Bitwise and in place of modulus operator
We know that for example modulo of power of two can be expressed like this:
x % 2 inpower n == x & (2 inpower n - 1).
x % 2 == x & 1 x % 4 == x & 3 x % 8 == x & 7
What about general nonpower of two numbers?
x % 7==?
First of all, it's actually not accurate to say that
x % 2 == x & 1
x = -1. In many languages, including Java,
-1 % 2 == -1. That is,
% is not necessarily the traditional mathematical definition of modulo. Java calls it the "remainder operator", for example.
With regards to bitwise optimization, only modulo powers of two can "easily" be done in bitwise arithmetics. Generally speaking, only modulo powers of base b can "easily" be done with base b representation of numbers.
In base 10, for example, for non-negative
N mod 10^k is just taking the least significant
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There is only a simple way to find modulo of 2^i numbers using bitwise.
For cases 2^i, ( 2, 4, 8, 16 ...)
n % 2^i = n & (2^i - 1)
More complicated ones are hard to explain. Read up only if you are very curious.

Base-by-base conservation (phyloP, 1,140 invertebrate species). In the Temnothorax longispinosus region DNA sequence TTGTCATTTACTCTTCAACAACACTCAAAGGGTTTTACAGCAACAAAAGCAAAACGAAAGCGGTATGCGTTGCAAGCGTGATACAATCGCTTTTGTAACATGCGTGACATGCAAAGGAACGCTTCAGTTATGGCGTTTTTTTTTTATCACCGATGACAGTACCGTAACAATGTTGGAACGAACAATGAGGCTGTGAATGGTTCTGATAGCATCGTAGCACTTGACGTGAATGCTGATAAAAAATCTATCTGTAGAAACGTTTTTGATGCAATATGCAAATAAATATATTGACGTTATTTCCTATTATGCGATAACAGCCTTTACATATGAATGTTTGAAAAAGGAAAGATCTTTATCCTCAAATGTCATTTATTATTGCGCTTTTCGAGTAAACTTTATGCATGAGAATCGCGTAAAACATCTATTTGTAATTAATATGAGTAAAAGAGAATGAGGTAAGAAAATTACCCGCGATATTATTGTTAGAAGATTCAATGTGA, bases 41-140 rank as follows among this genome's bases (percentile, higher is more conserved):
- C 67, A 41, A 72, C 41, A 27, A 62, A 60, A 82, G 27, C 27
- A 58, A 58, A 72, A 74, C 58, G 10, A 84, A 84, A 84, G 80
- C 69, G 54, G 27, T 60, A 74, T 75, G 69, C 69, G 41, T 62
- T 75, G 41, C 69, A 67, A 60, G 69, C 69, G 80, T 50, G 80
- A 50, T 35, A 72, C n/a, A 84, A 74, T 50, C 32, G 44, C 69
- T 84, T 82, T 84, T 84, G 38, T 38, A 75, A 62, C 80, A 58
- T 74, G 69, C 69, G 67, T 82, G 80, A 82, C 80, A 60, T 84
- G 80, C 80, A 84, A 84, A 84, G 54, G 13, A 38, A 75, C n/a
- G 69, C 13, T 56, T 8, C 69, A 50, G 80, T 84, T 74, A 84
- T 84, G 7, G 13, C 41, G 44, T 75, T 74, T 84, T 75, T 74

This only works for powers of two (and frequently only positive ones) because they have the unique property of having only one bit set to '1' in their binary representation. Because no other class of numbers shares this property, you can't create bitwise-and expressions for most modulus expressions.
This is specifically a special case because computers represent numbers in base 2. This is generalizable:
(number)base % basex
is equivilent to the last x digits of (number)base.
There are moduli other than powers of 2 for which efficient algorithms exist.
For example, if x is 32 bits unsigned int then x % 3 = popcnt (x & 0x55555555) - popcnt (x & 0xaaaaaaaa)
Modulo "7" without "%" operator
int a = x % 7; int a = (x + x / 7) & 7;